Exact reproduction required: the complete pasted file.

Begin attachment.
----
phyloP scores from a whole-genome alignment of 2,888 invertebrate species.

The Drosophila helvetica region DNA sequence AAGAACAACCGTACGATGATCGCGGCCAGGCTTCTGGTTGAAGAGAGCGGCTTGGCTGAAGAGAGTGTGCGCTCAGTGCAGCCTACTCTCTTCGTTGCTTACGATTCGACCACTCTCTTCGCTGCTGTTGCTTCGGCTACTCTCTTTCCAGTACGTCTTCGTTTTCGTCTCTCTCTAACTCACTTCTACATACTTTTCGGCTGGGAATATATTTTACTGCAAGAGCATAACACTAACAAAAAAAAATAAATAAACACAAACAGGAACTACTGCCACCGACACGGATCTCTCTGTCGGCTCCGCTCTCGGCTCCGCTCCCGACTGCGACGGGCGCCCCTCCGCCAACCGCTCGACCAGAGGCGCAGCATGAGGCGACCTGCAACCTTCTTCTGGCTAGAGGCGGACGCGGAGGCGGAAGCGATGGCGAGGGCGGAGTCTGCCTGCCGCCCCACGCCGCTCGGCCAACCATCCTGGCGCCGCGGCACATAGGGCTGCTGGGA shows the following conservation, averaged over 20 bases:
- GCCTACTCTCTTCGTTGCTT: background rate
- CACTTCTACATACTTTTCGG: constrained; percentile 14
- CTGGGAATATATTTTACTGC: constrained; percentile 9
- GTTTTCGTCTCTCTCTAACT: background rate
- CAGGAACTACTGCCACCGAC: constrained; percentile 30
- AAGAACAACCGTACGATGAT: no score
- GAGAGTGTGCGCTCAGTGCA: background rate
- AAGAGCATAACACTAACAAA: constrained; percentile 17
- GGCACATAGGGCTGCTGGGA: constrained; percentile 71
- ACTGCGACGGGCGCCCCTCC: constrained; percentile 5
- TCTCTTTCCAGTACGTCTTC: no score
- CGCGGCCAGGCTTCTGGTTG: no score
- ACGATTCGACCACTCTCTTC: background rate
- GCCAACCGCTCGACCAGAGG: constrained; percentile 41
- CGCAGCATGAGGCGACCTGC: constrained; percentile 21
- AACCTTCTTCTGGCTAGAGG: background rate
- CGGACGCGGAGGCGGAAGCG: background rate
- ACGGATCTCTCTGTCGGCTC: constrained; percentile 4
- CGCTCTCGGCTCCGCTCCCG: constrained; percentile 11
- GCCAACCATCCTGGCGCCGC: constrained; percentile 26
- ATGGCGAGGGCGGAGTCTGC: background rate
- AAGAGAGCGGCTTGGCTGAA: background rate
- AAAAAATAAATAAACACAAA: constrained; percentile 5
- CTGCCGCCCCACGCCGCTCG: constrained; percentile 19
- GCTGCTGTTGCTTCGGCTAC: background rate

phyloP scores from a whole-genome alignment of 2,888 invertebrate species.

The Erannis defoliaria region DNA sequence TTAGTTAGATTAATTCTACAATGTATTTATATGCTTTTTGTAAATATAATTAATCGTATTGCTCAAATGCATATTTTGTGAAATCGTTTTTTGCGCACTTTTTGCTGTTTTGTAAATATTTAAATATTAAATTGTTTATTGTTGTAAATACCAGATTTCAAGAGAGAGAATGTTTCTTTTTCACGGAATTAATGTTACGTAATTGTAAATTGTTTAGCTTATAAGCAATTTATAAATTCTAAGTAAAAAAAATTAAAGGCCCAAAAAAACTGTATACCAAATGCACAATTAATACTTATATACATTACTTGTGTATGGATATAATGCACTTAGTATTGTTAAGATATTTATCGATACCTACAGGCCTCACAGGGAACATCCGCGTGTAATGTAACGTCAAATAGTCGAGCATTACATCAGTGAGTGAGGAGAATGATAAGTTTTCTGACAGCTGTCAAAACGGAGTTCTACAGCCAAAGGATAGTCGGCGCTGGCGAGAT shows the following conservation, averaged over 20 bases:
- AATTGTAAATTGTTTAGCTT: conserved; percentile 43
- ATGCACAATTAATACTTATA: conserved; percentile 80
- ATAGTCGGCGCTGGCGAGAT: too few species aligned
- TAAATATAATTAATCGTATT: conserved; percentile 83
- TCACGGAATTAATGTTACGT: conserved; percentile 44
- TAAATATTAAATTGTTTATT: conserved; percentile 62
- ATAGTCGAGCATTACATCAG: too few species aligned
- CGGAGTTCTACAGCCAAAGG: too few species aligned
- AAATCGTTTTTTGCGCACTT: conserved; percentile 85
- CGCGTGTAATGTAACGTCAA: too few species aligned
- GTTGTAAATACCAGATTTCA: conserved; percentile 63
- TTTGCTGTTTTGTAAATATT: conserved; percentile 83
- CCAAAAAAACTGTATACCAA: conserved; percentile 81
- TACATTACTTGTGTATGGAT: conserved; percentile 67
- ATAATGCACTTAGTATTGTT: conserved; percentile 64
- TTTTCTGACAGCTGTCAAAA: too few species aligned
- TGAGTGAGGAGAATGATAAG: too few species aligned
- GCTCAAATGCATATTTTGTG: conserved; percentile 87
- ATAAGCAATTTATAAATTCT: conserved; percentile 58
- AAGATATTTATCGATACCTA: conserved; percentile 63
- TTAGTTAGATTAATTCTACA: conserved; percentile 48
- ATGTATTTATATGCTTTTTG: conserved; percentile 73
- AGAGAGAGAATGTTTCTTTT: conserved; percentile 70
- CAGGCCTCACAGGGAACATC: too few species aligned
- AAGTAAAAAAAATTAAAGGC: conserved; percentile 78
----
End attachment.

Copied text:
phyloP scores from a whole-genome alignment of 2,888 invertebrate species.

The Drosophila helvetica region DNA sequence AAGAACAACCGTACGATGATCGCGGCCAGGCTTCTGGTTGAAGAGAGCGGCTTGGCTGAAGAGAGTGTGCGCTCAGTGCAGCCTACTCTCTTCGTTGCTTACGATTCGACCACTCTCTTCGCTGCTGTTGCTTCGGCTACTCTCTTTCCAGTACGTCTTCGTTTTCGTCTCTCTCTAACTCACTTCTACATACTTTTCGGCTGGGAATATATTTTACTGCAAGAGCATAACACTAACAAAAAAAAATAAATAAACACAAACAGGAACTACTGCCACCGACACGGATCTCTCTGTCGGCTCCGCTCTCGGCTCCGCTCCCGACTGCGACGGGCGCCCCTCCGCCAACCGCTCGACCAGAGGCGCAGCATGAGGCGACCTGCAACCTTCTTCTGGCTAGAGGCGGACGCGGAGGCGGAAGCGATGGCGAGGGCGGAGTCTGCCTGCCGCCCCACGCCGCTCGGCCAACCATCCTGGCGCCGCGGCACATAGGGCTGCTGGGA shows the following conservation, averaged over 20 bases:
- GCCTACTCTCTTCGTTGCTT: background rate
- CACTTCTACATACTTTTCGG: constrained; percentile 14
- CTGGGAATATATTTTACTGC: constrained; percentile 9
- GTTTTCGTCTCTCTCTAACT: background rate
- CAGGAACTACTGCCACCGAC: constrained; percentile 30
- AAGAACAACCGTACGATGAT: no score
- GAGAGTGTGCGCTCAGTGCA: background rate
- AAGAGCATAACACTAACAAA: constrained; percentile 17
- GGCACATAGGGCTGCTGGGA: constrained; percentile 71
- ACTGCGACGGGCGCCCCTCC: constrained; percentile 5
- TCTCTTTCCAGTACGTCTTC: no score
- CGCGGCCAGGCTTCTGGTTG: no score
- ACGATTCGACCACTCTCTTC: background rate
- GCCAACCGCTCGACCAGAGG: constrained; percentile 41
- CGCAGCATGAGGCGACCTGC: constrained; percentile 21
- AACCTTCTTCTGGCTAGAGG: background rate
- CGGACGCGGAGGCGGAAGCG: background rate
- ACGGATCTCTCTGTCGGCTC: constrained; percentile 4
- CGCTCTCGGCTCCGCTCCCG: constrained; percentile 11
- GCCAACCATCCTGGCGCCGC: constrained; percentile 26
- ATGGCGAGGGCGGAGTCTGC: background rate
- AAGAGAGCGGCTTGGCTGAA: background rate
- AAAAAATAAATAAACACAAA: constrained; percentile 5
- CTGCCGCCCCACGCCGCTCG: constrained; percentile 19
- GCTGCTGTTGCTTCGGCTAC: background rate

phyloP scores from a whole-genome alignment of 2,888 invertebrate species.

The Erannis defoliaria region DNA sequence TTAGTTAGATTAATTCTACAATGTATTTATATGCTTTTTGTAAATATAATTAATCGTATTGCTCAAATGCATATTTTGTGAAATCGTTTTTTGCGCACTTTTTGCTGTTTTGTAAATATTTAAATATTAAATTGTTTATTGTTGTAAATACCAGATTTCAAGAGAGAGAATGTTTCTTTTTCACGGAATTAATGTTACGTAATTGTAAATTGTTTAGCTTATAAGCAATTTATAAATTCTAAGTAAAAAAAATTAAAGGCCCAAAAAAACTGTATACCAAATGCACAATTAATACTTATATACATTACTTGTGTATGGATATAATGCACTTAGTATTGTTAAGATATTTATCGATACCTACAGGCCTCACAGGGAACATCCGCGTGTAATGTAACGTCAAATAGTCGAGCATTACATCAGTGAGTGAGGAGAATGATAAGTTTTCTGACAGCTGTCAAAACGGAGTTCTACAGCCAAAGGATAGTCGGCGCTGGCGAGAT shows the following conservation, averaged over 20 bases:
- AATTGTAAATTGTTTAGCTT: conserved; percentile 43
- ATGCACAATTAATACTTATA: conserved; percentile 80
- ATAGTCGGCGCTGGCGAGAT: too few species aligned
- TAAATATAATTAATCGTATT: conserved; percentile 83
- TCACGGAATTAATGTTACGT: conserved; percentile 44
- TAAATATTAAATTGTTTATT: conserved; percentile 62
- ATAGTCGAGCATTACATCAG: too few species aligned
- CGGAGTTCTACAGCCAAAGG: too few species aligned
- AAATCGTTTTTTGCGCACTT: conserved; percentile 85
- CGCGTGTAATGTAACGTCAA: too few species aligned
- GTTGTAAATACCAGATTTCA: conserved; percentile 63
- TTTGCTGTTTTGTAAATATT: conserved; percentile 83
- CCAAAAAAACTGTATACCAA: conserved; percentile 81
- TACATTACTTGTGTATGGAT: conserved; percentile 67
- ATAATGCACTTAGTATTGTT: conserved; percentile 64
- TTTTCTGACAGCTGTCAAAA: too few species aligned
- TGAGTGAGGAGAATGATAAG: too few species aligned
- GCTCAAATGCATATTTTGTG: conserved; percentile 87
- ATAAGCAATTTATAAATTCT: conserved; percentile 58
- AAGATATTTATCGATACCTA: conserved; percentile 63
- TTAGTTAGATTAATTCTACA: conserved; percentile 48
- ATGTATTTATATGCTTTTTG: conserved; percentile 73
- AGAGAGAGAATGTTTCTTTT: conserved; percentile 70
- CAGGCCTCACAGGGAACATC: too few species aligned
- AAGTAAAAAAAATTAAAGGC: conserved; percentile 78